After making their way past a few dozen angry students and exchanging a lengthy, heated discussion, the University of Miami Faculty Senate overwhelmingly approved the disintegration of the School of International Studies and the incorporation of its departments into the College of Arts and Sciences.
The 29-4 vote to close the five-year-old school came down a week after UM officials announced they would eliminate the school’s “structural” barriers and administrative costs to improve the quality of the programs.
Six senators did not vote and two abstained.
The dissolution of the school, the second in the school’s 76-year history, may be one of President Shalala’s most controversial measures since she started her mandate last summer.
The decision has outraged and dismayed many of the nearly 500 SIS students and 22 faculty members, who have criticized the administration for excluding them from the process.
Students and faculty worry the move will erode the prestige of the degrees and hinder UM’s ability to recruit professors and students for the programs.
About an hour before the meeting, about four dozen enraged students marched around the campus chanting “Save SIS! Our voices will be heard!” carrying brightly colored placards, which urged faculty senators to strike down the plan.
Shortly after the professors arrived, the protesters crowded the steps of the Storer Auditorium and denounced the dissolution as the faculty senators and administrators were entering.
Two police officers were stationed at the only open entrance of the four double-doors of the lobby.
At one point, the students shouted “Bring Foote back!”
“I would rather not discuss that,” said former UM President Edward T. Foote, a key architect of the school, when asked to comment on the merger.
Present at the meeting were Provost Luis Glaser, who presented the proposal to shut down the school; Dean Gomez from SIS; Dr. Patricia Whitely, Vice President for Student Affairs; about six SIS professors and three dozen SIS students.
Steven Priepke, the student government representative before the senate, addressed the senate on the students’ behalf.
While most of the senators said they welcomed the change, many criticized the administration for failing to inform them on the reasons behind their decision and to provide them with a “comprehensive plan” for the transition.
They said they were concerned with the lack of SIS faculty and student participation in the decision-making process.
Some proposed that the vote be delayed to have more time to review the plan and a committee be created with faculty and students, but their proposals were discarded.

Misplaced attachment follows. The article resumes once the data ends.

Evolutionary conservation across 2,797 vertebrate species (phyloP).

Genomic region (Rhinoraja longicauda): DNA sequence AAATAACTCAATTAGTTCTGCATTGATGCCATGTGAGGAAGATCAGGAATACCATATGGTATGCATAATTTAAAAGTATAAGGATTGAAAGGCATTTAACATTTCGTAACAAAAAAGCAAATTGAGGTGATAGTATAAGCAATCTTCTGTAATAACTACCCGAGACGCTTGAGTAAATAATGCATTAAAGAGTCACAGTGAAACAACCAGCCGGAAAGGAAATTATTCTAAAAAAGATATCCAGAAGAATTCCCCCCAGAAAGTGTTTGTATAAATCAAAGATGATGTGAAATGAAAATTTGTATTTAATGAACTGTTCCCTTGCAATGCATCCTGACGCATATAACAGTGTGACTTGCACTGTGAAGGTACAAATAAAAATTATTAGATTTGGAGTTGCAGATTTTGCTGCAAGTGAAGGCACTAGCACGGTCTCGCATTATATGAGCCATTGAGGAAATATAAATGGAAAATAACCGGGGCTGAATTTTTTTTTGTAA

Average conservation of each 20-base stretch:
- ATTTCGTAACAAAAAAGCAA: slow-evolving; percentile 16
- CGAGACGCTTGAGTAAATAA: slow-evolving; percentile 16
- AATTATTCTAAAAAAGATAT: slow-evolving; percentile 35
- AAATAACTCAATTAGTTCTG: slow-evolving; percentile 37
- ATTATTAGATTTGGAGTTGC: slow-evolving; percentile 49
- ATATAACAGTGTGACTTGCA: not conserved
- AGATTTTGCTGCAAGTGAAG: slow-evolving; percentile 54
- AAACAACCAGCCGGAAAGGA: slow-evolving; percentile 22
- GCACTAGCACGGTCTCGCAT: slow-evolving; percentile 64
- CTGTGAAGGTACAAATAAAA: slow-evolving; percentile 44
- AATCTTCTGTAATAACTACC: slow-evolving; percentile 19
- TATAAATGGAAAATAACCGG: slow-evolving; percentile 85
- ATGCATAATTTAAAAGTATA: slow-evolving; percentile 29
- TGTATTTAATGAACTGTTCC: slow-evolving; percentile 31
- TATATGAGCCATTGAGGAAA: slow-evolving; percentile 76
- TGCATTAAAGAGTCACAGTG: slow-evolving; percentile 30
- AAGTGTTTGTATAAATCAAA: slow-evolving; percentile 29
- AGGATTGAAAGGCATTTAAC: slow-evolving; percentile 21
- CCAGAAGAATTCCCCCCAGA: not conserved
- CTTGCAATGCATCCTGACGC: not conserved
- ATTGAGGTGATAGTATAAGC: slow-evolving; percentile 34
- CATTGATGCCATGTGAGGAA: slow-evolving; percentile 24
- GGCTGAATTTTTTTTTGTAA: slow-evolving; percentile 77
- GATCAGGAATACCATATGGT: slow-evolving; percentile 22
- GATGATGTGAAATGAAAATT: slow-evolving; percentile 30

“I was unclear with the motivation behind this [the dissolution],” said Tony Hynes, a marine and atmospheric chemistry professor at RSMAS. “I was surprised that the faculty of that school was not united, vociferous. When you hear a silence like that, you worry they have to keep their mouths shut.”
“The process was clearly flawed,” Hynes said.
Some of the senators also said they worried this would set a precedent for other schools.
“I think SIS was a special case,” said chair of the senate, Steve Green. “It was a very small school with programs that fit well and naturally into another school.”
SIS professor Bill Smith, who said he believes the move will strengthen the programs, said the senate vote was a “correct” one and hopes Shalala puts forth her promises to improve the program “with her enthusiastic support and necessary faculty and financial resources.”
Nuri Haltiwanger, a senior in SIS and one of the students who led Wednesday’s protests, said she was disappointed with the outcome but “was very happy to hear there were professors who were concerned with the way things were handled.”
“We all feel kind of betrayed and violated,” Haltiwanger said.
She also said some SIS students are planning to transfer to another school within UM or to other universities as of next fall.
As, the faculty senate was making their decision, student government was likewise voting, but to pass a resolution, which stated in part, “that Student Government at the University of Miami supports the School of International Studies, and their endeavors to keep their college separate from the School of Arts and Sciences.”
The resolution was passed with a majority of 32 to four opposed, mainly because SG senators felt it was unacceptable that the decision was made without the consent of the student body.